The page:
Telehealth Interventions for Management of Chronic Obstructive Lung Disease (COPD) and Asthma: A Critical Review

Telehealth Interventions for Management of Chronic Obstructive Lung Disease (COPD) and Asthma: A Critical Review

Laura Nimmon (Faculty of Education, Department of Language and Literacy, University of British Columbia, Vancouver, BC, Canada), Iraj Poureslami (Faculty of Medicine, Centre for Clinical Epidemiology and Evaluation, University of British Columbia, Vancouver, BC, Canada) and Mark FitzGerald (UBC and VGH Divisions of Respiratory Medicine & The Lung Centre, Vancouver, BC, Canada)
DOI: 10.4018/jhisi.2013010103

Abstract

The authors systematically collated, classified, and evaluated the evidence of intervention studies from recent systematic reviews about the effects of telehealth interventions on COPD and asthma care. Eight electronic databases were searched. Eligible articles were those published between 2001 and 2011 in English. Eleven review articles are included. Asthma and COPD are better controlled when patients use interactive technological tools to monitor their chronic disease. The effects of telehealth interventions on emergency department attendance, specific quality of life, and mortality remained less certain. Only some reviews mentioned if the cost-effectiveness was systematically analyzed. Telehealth promises to be a highly effective intervention in managing chronic lung diseases while also potentially reducing some of the economic burdens of asthma and COPD. New directions in telehealth developments, implementations, and evaluations should be made, in which the exchange of health information should not be over simplified, but rather reflect the different socio-cultural practices of population groups and individuals.
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Introduction

Chronic disease management relates to the provision of comprehensive care and education to patients and their families, and a greater focus on the secondary prevention of disease from progressing following diagnoses (gov.on.ca, 2005). Chronic disease management can be enhanced by collaborative care practices, which is based on a partnership paradigm. This paradigm emphasizes that while professionals are experts about diseases, patients are experts about their own well-being. This concept holds the idea that patients can accept responsibility to manage their own chronic condition by encouraging them to solve their own problems with information received, but not ordered, from professionals (Bodenheimer et al.., 2002). This, “patient-centered” approach reflects not only inter-professional collaboration, but also a realization that successful achievement of optimal well-being and effective management of chronic disease processes involve comprehensive models of care. These collaborations involve the active engagement of clinicians, patients, concerned family members, and communities.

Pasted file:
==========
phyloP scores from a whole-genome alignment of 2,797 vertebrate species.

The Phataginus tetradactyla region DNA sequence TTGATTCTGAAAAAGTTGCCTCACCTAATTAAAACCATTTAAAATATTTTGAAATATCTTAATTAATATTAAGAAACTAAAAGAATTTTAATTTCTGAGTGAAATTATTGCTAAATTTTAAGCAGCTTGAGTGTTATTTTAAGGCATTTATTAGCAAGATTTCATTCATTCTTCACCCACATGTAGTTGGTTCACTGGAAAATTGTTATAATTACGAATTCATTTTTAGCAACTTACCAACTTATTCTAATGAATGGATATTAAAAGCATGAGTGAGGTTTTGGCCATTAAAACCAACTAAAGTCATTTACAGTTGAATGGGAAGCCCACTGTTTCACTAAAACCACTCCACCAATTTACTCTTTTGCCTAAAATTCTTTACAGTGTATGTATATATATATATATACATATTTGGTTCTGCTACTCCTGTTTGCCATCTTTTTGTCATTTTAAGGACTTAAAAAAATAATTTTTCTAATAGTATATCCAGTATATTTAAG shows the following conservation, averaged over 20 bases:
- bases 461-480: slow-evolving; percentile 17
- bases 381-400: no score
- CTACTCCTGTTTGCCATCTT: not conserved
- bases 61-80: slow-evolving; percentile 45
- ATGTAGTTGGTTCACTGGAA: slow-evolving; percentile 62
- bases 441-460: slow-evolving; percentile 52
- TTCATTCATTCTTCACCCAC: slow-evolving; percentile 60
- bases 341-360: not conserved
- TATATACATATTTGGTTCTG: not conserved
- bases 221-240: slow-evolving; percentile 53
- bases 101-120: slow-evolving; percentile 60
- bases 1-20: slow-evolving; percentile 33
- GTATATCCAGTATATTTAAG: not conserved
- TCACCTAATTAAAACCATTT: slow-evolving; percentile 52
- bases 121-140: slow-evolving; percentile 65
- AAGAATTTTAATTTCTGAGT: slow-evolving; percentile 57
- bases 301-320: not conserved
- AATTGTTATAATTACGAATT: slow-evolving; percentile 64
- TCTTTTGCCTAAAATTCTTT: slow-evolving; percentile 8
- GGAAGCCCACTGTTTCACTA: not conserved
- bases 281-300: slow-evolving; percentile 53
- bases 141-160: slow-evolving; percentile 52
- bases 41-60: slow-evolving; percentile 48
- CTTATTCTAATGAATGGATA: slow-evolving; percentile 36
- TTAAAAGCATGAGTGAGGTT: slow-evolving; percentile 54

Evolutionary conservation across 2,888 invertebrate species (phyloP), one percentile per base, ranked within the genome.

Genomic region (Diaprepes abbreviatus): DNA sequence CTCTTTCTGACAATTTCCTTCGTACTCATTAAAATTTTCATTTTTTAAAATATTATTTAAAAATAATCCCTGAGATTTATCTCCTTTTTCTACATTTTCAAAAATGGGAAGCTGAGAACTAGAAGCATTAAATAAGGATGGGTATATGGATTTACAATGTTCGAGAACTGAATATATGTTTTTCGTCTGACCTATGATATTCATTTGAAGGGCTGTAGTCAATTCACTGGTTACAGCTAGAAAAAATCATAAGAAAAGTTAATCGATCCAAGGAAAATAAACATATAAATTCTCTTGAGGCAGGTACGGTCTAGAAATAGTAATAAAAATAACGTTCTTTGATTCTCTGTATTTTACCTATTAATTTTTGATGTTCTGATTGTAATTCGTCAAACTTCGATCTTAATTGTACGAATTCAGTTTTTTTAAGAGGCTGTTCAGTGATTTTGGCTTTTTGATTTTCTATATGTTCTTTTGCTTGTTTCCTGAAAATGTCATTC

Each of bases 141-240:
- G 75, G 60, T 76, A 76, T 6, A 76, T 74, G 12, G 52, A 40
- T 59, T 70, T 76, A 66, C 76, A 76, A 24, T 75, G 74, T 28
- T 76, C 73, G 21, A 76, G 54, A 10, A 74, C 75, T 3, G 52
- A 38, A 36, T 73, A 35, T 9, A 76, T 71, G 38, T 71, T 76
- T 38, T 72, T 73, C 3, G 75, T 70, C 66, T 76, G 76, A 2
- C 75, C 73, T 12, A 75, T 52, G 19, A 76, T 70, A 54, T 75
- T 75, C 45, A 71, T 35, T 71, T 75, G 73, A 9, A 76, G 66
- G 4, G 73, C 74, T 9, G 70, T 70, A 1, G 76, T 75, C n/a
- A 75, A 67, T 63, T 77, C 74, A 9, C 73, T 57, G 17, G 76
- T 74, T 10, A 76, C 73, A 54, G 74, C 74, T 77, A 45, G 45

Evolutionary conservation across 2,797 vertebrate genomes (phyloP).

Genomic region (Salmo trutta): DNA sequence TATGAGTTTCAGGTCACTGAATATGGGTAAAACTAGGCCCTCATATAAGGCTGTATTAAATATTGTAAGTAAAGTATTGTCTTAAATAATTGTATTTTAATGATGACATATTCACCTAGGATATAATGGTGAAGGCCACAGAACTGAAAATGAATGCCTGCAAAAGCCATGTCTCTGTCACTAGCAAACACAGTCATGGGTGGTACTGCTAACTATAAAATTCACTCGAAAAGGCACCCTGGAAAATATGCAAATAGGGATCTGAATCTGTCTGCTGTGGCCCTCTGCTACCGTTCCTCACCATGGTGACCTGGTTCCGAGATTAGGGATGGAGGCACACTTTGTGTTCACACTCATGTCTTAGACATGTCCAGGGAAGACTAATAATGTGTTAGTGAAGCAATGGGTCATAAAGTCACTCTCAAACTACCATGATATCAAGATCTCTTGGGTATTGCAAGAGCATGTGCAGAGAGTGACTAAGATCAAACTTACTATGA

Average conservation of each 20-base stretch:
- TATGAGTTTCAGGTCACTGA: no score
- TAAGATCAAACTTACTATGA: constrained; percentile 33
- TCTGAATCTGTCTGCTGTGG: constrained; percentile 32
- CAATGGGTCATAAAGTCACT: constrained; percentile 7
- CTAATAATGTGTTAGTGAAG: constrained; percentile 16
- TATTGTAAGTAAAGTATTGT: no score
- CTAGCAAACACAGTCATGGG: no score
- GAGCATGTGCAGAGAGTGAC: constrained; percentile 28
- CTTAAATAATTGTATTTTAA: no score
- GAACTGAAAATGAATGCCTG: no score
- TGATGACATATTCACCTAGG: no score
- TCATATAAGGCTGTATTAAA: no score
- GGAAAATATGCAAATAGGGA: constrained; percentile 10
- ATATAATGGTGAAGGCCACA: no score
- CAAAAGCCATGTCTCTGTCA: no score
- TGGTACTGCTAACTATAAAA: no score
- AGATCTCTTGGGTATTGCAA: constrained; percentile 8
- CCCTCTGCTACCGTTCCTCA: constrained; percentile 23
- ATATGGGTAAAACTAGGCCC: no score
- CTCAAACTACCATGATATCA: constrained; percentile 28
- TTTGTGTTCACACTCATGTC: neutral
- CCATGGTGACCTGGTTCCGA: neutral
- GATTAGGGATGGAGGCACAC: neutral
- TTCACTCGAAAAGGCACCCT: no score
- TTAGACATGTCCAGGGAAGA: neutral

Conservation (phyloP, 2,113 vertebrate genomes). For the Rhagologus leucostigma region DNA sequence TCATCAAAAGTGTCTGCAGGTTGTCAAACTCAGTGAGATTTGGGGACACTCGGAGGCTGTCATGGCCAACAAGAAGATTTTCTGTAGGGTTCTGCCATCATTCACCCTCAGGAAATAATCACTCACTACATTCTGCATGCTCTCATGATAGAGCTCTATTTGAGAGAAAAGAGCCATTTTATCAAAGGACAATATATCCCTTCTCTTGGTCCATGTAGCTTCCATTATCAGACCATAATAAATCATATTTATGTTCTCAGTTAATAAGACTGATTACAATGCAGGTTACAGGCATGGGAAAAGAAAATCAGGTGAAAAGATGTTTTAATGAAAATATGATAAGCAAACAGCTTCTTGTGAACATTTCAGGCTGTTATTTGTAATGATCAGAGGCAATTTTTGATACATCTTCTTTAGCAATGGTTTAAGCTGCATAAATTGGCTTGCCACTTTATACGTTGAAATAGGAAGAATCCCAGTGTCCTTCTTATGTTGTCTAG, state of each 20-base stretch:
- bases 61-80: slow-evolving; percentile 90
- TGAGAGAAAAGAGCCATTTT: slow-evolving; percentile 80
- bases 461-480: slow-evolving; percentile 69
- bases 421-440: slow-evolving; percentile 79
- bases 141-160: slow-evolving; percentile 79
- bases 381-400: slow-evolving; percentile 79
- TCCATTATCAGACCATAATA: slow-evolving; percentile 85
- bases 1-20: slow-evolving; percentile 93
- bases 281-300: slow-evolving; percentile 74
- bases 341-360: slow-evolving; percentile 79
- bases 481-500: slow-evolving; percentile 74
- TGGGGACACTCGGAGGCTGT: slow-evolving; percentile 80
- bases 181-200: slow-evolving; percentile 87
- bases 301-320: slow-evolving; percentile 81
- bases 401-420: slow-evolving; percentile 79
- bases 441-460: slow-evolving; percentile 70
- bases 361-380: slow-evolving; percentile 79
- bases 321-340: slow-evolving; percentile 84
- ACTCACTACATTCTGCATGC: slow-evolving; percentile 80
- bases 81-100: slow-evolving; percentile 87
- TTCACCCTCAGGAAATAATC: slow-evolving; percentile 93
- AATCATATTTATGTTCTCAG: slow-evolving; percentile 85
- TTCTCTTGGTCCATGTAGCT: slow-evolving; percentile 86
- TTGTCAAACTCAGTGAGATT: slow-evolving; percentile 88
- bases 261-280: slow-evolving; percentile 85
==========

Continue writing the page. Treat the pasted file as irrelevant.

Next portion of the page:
Telehealth focuses on the use of remote information and communication technologies (ICTs) between care provider and patient for supporting the active care of people with chronic disease (McLean et al.., 2010; 2011). Therefore, telehealth interventions build on the collaborative care model by providing a unique opportunity to bring health professionals and patients closer together, and insuring that the patient has timely access to relevant information resources necessary for them to engage fully in the health care process (Brennan & Starren, 2006). In many health care systems around the world, telehealth interventions are reported to be an integral part of a broader view of deinstitutionalization, which reflects a sophisticated societal orientation towards maintaining patients in their own social context (Canadian Home Care Association, 2008) and involve them in the management of their chronic condition. The purpose of this review article study was to investigate the feasibility of implementing telehealth interventions for the self-management of patients with either chronic obstructive lung disease (COPD) or asthma on the basis of previously published systematic reviews. In this paper we defined a systematic review as a high-level overview of primary research on a particular research question that tries to identify, select, synthesize and appraise all high quality research evidence relevant to that question in order to answer it (Cochrane, 1999). Our objective was to explore how telehealth interventions interact with the active care of a patients' asthma or COPD. In doing this, we aimed to identify the effect of telehealth on timely access to health advice and information about medications, self-monitoring, medication compliance, emergency department visits, and hospital admission rates; along with the overall economic feasibility of integrating information technology programs into existing healthcare programs. Essentially, through the lens of telehealth, we sought to provide a more robust analysis of why such interventions might be an effective communication strategy (if any) between care providers and those who are suffering from COPD or asthma; both highly prevalent lung diseases in Canada and globally.

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